I am over the moon to announce that The Book of Silly Rhymes is a finalist in the Wishing Shelf Book Awards!
I was so surprised I didn’t even know that my book had been entered but last Sunday I received the short but sweet txt message from my publisher to tell me The Book of Silly Rhymes has made it to the final of the awards.
It is an amazing feeling to find out that the children’s rhyming book I put so much time and effort into has made it into the finals of this award and for me the best thing is knowing that all the initial judging was done by children and teachers.
Knowing that the children have read and enjoyed my book means the world to me after all they are the ones that I wrote my book for in the first place.
The Book of Silly Rhymes for those of you that don’t know is a rhyme book for children packed full of short silly rhymes for 6-11 year old’s some of which are a little bit rude. It is aimed to bring fun and laughter to reading time and get children especially those reluctant to read enjoying story time.
The whole book is printed in the open dyslexia font to help children and adults with dyslexia read the book more easily. I myself have dyslexia so I know the struggles children can have when faced with reading.
The winners will be announced on the 1st April 2020 so please do wish me luck.
When I was younger I loved to write, I would always be writing funny stories to make my friends laugh and I remember wanting to be a journalist when I grew up. However things changed dramatically when I reached high school. No matter how hard I tried I always seemed to get things wrong. Maths was a real struggle (it still is), reading was difficult especially when I was made to do it out loud and I found writing hard.
I struggled so much that I ended up trying to avoid reading and writing as much as possible doing only the bare minimum. My GCSE results weren’t great but I managed to scrape by and get into college.
At college our whole class was asked to carry out a dyslexia test and a few days after the test I received a letter through the post saying that due to my test results they believe I have dyslexia and to go to the student services for help. It was the first test I had ever past even if for the wrong reason.
I finally had the chance to get the help and support I needed so did I go and get help!
No, instead I hid the letter away ashamed and worried what people would think of me if they found out and I carried on without any help as I had all the years before.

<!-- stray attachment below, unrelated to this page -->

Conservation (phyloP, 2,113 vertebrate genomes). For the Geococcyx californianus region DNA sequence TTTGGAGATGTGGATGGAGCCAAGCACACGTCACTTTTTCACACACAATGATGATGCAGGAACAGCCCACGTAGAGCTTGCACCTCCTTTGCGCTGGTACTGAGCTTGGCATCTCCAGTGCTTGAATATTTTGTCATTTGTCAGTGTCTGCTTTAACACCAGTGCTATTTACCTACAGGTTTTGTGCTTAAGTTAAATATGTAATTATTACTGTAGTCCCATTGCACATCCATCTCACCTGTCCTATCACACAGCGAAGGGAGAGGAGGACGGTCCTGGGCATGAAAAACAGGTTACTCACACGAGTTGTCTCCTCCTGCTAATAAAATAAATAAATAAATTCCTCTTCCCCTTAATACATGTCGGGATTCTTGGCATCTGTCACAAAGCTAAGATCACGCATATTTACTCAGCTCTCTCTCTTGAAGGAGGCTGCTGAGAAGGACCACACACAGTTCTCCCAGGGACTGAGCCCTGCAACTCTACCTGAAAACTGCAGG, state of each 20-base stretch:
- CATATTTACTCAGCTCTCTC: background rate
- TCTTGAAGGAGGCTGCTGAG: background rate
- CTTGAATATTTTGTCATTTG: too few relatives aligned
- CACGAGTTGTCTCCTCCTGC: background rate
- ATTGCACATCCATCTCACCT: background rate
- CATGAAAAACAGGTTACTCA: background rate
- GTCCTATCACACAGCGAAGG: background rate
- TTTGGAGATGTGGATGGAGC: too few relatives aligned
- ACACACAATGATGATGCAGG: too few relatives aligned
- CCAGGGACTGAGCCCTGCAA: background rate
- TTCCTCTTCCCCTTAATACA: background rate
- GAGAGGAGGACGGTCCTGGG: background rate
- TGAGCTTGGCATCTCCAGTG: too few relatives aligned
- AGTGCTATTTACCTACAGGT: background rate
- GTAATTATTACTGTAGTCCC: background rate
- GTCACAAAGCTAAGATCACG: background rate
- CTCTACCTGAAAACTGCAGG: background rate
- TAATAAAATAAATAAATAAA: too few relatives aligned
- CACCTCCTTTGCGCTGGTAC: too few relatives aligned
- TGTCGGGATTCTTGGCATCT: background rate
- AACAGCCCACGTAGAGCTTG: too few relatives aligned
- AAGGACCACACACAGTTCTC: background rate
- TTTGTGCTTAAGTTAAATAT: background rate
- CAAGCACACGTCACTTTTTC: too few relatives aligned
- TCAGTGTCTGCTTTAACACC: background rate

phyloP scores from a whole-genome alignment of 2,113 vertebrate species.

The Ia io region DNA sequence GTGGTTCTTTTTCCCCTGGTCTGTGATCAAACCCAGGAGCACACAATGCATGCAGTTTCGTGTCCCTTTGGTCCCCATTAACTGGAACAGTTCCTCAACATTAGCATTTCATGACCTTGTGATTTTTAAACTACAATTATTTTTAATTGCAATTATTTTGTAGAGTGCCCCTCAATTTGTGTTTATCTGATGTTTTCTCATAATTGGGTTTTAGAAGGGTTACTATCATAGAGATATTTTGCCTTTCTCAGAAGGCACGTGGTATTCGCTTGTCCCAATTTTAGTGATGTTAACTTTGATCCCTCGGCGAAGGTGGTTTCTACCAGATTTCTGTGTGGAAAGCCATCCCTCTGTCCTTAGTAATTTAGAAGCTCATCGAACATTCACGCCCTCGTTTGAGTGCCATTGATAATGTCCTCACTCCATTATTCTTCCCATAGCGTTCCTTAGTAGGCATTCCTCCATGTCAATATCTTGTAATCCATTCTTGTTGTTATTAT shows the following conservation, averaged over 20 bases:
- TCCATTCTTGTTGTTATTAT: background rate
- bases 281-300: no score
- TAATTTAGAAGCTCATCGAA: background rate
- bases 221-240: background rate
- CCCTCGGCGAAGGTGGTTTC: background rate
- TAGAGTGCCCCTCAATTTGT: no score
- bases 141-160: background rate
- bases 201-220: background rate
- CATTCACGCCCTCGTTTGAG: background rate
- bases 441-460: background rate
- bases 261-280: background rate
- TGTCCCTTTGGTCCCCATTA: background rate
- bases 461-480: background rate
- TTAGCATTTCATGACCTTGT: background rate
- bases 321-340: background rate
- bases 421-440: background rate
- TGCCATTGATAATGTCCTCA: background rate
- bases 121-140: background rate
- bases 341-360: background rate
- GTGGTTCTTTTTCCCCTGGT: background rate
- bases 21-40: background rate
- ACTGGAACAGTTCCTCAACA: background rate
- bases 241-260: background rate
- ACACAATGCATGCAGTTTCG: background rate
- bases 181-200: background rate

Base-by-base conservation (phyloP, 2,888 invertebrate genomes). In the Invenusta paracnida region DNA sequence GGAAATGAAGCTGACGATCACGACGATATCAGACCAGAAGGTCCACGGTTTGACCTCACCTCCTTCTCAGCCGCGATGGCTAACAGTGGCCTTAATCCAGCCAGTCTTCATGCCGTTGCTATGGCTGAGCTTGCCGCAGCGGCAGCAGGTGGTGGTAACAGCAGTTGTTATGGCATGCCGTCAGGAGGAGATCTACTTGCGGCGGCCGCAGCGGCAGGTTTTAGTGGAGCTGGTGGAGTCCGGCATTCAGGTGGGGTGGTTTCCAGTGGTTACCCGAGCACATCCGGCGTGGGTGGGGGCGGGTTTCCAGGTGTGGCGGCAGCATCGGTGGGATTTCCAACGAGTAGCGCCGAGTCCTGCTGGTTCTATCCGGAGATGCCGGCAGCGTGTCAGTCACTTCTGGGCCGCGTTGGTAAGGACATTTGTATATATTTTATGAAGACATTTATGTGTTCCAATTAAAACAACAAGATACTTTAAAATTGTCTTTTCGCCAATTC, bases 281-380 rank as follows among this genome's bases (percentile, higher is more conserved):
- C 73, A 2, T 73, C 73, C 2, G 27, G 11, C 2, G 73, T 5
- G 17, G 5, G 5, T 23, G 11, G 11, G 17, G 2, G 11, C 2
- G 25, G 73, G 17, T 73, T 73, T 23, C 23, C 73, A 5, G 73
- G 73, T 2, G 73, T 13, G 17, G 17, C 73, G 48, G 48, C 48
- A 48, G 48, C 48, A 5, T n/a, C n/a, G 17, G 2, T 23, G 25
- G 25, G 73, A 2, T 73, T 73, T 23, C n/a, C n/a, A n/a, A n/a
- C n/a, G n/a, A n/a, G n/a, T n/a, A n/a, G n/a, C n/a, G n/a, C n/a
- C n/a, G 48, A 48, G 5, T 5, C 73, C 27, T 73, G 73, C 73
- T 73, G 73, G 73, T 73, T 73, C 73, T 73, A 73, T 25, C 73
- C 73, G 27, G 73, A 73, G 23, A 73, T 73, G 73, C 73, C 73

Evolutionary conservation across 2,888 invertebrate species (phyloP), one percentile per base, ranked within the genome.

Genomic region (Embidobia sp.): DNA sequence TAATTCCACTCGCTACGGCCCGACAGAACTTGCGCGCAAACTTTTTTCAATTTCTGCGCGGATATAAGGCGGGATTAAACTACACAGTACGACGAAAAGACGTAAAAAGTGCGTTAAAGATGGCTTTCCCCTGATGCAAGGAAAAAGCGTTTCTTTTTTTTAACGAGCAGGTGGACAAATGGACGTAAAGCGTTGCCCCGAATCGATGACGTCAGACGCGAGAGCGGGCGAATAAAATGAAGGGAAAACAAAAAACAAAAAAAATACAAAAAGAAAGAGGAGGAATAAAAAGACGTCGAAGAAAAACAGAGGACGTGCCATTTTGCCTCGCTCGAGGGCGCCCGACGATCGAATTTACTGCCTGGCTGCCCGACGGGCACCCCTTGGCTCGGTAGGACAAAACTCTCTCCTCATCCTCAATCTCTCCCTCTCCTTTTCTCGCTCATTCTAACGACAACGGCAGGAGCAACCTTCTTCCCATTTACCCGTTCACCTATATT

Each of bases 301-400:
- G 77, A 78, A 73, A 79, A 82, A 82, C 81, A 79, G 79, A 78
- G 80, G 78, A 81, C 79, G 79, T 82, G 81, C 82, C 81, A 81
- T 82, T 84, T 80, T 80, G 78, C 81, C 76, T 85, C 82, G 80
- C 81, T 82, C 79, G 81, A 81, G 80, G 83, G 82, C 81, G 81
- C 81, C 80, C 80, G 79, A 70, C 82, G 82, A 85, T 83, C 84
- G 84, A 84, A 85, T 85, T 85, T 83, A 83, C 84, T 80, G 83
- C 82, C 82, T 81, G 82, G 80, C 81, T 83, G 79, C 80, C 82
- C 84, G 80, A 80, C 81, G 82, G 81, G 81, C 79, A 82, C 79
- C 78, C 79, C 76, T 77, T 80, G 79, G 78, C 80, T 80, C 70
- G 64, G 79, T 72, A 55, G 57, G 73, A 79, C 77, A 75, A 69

I am 31 years old and it is only in the last couple of years that I have accepted my dyslexia and started telling people I have it and last week in the talk I did at a primary school for World Book Day was the first time ever I have spoken about having dyslexia. After receiving such wonderful feedback from the teachers on how my talk was an inspiration and how it will help children that have dyslexia in the school, I thought I would write a post about my own struggles to help others and build more awareness.
Although I find writing a struggle it is something I love doing and I have been recently been able to accomplish my dream of being a writer despite being dyslexic.
How Dyslexia affects me and how I overcome my struggles
As I now write a lot I know what mistakes I usually make so I can go back over and amend them without much hassle. My main struggles are ‘B’s and ‘P’s and ‘who’ and ‘how’s I will always get these the wrong way round when writing.
When I first write a post, rhyme or book I am focused on what I am writing not how I am writing and my dyslexia is automatic. I will mix up the words and letters but when I read back over my work consciously thinking about the words and how they are written I can see the mistakes and easily change them. I will read back over everything I write at least 3 times before sharing with anyone, even if it is just a Facebook comment I will still go back over and read it through a few times before posting.
The other way I really struggle with dyslexia is what I call a brain muddle, it is so frustrating when it happens and I still get annoyed with myself. A brain muddle is when I write a word that is normally simple and easy to spell and that I know how to spell but at that moment my brain gets muddled and I convince myself it is wrong.
A great example of this is when I was making my Powerpoint slide for my school talk. I put the title ‘World Book Day’ without any problems then I added some pictures and was playing around with the lay out when I looked to much at the title and suddenly the word ‘World’ was alien to me. I was then so convinced I had spelt it wrong I had to google it, even then I wasn’t sure Google was right it took me a few minutes for my brain to accept that it was spelt the right way. Although it is frustrating as long as I have google or a dictionary available when writing I can get through a brain muddle.
Years ago these struggles were enough to put me off writing but since I took the leap and started up a blog I have found my love for writing again. I have now found the more I write the less my dyslexia affects me and the better my writing becomes, unless I am trying to write when feeling tired then I have no hope. I have learnt to embrace my dyslexia and now since looking into it more I believe it is what has given me my creative side.
Dyslexia can be a struggle and frustrating at times but don’t let it stop you achieving your dreams.
There is lots of help available and ways you can work around dyslexia just don’t give up.